During his talk on November 20, London-based museum and heritage consultant Crispin Paine introduced an intriguing idea: in a secular society, have museums become, in their own way, temples? Both visitors to museums and temples, Paine observed, follow a set route through the building and pause to reflect before certain objects. The religious visitor leaves with a renewed faith, the museum visitor with edification.
For museums that contain religious objects, as many do, the line between the secular and the spiritual is becoming increasingly hazy. “Some museums encourage acts of devotion,” Paine said, “so much so that they practically double as shrines.”
He recounted stories of Buddhist monks visiting the Buddhist art wing of a gallery in Birmingham, England, and related the experience of a group of Muslim women in Leeds, England, who upon first entering an Islamic art exhibit, insisted on performing ritual ablutions. Though perhaps not the acts of typical museum visitors, Paine suggested that viewing religious items in a museum as religious, rather than historical items, is not necessarily wrong.
How both visitors and curators interact with and respect items in museums is a tricky question, and one “perhaps better suited to a philosopher than a curator,” Paine said. It is curators, however, who are tasked with solving this issue.
“Curators have nearly absolute power over what to allow objects to say,” Paine said. This is particularly important because museums have a responsibility to explain religion to some of their visitors, particularly because “many people in the developed world may only experience religion in a museum,” according to Paine.
To that end, Paine feels that witnessing spontaneous acts of devotion in a museum context is perhaps beneficial. Observing people interacting with the religious objects in a spiritual way helps contextualize a part of a collection. It makes a simple object part of a living canvas, tying it to the current world as well as to a historical period.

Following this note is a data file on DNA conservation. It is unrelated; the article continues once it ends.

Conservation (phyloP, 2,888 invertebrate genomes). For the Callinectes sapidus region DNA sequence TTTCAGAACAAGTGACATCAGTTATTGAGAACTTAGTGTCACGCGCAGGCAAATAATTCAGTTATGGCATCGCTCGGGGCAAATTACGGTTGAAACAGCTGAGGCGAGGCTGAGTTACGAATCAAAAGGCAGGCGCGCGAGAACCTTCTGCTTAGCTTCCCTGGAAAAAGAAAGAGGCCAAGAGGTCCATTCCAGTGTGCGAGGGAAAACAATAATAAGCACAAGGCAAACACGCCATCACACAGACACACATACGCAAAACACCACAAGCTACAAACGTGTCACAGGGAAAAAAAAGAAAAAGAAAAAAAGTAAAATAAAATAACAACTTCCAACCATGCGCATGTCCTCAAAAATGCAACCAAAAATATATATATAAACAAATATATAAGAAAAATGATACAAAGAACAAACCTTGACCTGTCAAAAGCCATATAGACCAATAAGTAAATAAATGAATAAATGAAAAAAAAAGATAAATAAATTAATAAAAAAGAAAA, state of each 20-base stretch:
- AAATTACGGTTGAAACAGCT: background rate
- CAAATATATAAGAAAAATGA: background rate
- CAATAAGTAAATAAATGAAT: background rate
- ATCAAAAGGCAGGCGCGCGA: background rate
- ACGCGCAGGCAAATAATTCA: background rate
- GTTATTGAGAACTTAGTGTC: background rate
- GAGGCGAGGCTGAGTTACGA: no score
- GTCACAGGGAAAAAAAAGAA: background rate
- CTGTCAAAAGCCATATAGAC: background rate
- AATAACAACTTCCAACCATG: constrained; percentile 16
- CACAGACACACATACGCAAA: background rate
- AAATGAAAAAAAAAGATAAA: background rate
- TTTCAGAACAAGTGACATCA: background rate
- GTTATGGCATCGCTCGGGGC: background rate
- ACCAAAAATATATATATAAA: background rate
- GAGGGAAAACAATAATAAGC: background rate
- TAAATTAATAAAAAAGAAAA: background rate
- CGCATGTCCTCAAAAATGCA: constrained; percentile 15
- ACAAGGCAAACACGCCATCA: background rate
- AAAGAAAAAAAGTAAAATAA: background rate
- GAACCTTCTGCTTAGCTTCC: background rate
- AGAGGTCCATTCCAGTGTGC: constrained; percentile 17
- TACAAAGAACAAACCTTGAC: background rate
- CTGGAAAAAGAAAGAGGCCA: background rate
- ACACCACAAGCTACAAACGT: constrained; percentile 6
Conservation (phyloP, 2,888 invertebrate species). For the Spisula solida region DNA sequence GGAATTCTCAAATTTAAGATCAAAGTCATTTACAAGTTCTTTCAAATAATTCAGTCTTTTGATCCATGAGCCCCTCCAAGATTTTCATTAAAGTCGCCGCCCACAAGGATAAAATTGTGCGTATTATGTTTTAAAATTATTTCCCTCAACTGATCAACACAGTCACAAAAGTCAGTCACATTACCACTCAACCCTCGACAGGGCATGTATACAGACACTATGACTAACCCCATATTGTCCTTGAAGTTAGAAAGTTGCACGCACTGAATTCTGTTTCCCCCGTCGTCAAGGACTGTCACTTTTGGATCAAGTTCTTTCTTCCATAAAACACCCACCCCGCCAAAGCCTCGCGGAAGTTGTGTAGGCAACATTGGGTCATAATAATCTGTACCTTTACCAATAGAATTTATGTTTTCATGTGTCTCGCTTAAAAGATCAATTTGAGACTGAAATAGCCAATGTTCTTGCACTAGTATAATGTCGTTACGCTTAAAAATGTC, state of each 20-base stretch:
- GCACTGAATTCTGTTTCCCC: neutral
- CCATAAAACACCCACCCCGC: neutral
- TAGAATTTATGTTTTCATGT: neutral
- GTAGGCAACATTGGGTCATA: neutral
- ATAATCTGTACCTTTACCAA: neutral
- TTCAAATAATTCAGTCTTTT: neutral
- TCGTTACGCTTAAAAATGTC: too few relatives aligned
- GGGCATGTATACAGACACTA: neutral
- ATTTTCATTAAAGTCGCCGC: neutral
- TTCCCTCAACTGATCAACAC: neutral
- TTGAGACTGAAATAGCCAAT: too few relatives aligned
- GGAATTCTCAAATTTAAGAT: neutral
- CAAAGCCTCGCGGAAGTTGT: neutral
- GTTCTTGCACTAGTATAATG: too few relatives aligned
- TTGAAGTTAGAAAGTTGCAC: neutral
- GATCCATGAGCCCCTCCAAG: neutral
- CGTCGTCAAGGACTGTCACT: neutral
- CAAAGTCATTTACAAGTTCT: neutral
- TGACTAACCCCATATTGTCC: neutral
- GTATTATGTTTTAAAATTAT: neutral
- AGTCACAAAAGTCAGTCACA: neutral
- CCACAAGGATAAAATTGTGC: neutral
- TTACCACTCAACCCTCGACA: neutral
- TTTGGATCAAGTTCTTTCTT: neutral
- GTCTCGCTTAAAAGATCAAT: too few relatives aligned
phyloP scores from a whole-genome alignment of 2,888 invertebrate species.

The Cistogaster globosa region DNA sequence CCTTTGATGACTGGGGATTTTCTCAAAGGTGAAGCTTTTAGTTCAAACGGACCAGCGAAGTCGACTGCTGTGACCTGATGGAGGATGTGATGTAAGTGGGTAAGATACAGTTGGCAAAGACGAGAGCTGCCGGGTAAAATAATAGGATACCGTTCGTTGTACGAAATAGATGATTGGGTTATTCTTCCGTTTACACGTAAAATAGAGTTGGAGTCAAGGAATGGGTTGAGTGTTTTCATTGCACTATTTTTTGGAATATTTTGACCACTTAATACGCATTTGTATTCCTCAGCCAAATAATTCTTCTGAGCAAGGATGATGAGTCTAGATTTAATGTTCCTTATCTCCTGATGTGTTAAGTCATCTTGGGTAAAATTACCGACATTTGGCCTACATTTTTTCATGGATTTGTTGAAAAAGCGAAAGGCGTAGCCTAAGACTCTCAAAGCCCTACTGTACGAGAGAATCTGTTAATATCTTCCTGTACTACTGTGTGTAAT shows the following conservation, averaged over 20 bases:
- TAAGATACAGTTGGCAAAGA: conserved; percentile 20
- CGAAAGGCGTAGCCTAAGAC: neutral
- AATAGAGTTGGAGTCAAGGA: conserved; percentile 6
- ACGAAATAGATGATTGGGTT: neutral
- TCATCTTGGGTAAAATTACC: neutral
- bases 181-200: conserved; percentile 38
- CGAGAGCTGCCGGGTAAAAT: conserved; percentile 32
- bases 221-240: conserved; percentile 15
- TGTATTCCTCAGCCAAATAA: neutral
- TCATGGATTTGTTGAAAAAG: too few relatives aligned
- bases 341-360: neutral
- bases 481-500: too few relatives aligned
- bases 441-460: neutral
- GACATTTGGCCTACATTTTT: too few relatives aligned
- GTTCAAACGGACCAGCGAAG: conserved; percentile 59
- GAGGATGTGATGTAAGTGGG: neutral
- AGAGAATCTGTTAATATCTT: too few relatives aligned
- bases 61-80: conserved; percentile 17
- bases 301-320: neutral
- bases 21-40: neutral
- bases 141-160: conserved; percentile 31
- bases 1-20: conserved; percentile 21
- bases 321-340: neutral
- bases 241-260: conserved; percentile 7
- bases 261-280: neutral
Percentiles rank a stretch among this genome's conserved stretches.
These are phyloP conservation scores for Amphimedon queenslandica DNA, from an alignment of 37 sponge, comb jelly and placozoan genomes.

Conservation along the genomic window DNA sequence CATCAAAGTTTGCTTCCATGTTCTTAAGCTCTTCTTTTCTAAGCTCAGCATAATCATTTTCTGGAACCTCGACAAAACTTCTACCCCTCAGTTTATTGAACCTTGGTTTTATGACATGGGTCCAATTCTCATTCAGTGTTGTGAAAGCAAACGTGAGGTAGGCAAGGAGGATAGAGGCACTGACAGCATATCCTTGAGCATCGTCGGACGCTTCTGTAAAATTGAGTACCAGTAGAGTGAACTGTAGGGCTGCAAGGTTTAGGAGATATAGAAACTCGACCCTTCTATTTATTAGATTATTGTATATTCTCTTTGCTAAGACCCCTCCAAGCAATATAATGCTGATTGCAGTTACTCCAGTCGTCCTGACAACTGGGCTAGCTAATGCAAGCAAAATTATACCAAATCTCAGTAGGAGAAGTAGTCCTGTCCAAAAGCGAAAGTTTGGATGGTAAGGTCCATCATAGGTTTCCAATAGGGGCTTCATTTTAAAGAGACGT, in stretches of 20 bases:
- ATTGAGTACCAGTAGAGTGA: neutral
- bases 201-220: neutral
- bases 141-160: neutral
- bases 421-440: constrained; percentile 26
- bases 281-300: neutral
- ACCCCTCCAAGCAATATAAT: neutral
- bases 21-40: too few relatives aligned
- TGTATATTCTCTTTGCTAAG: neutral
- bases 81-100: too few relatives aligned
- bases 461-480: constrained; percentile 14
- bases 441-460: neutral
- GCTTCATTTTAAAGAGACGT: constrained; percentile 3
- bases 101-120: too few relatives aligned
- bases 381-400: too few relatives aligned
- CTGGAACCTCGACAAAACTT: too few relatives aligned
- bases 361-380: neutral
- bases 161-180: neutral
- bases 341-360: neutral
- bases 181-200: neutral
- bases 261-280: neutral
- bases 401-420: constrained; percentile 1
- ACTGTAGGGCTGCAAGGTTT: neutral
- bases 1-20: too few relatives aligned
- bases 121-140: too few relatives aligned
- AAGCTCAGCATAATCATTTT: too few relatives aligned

Displaying religious objects in this way helps museums fulfill what many museums view as a mandate to positively impact their visitors. “Museums cannot be wholly neutral,” Paine said, so instead many are now “seeking to promote community harmony.”
Allowing people to witness the cultural and religious breadth of their communities firsthand appears to be an effective tool—research on a 2012 exhibition about the Muslim hajj at the British Museum indicated that visitors were more likely to understand and empathize with the pilgrimage’s religious significance after visiting.
The success of exhibitions at promoting community sentiment does not, however, mean that displaying religious objects in museums is uncontroversial. Various religious groups frequently petition museums to return their spiritual objects to them. Some worry that the objects may be stripped of their greater significance in a museum, some feel that these objects represent a part of their patrimony, and some feel that repatriation is a political issue.
“It seems the struggle for control of objects is a fundamental human characteristic,” Paine said. Unfortunately, however, “objects can become footballs in power plays” between two different groups and frequently within a single group.
He illustrated this point with an example of a 19th century Sikh throne in the British Museum that a group requested be returned to India just after the Indian government repressed a Sikh independence movement in the 1980s. To do so, Paine observed, would have sent a very strong political message to both Sikhs and to the Indian government.
Yet the sometimes-volatile nature of objects and the culture that surrounds them is precisely why, in Paine’s estimation, museums are so important. “The museum, at its best,” he said, “is a crucible for new ideas, a place for a three-way negotiation between object, curator and visitor.”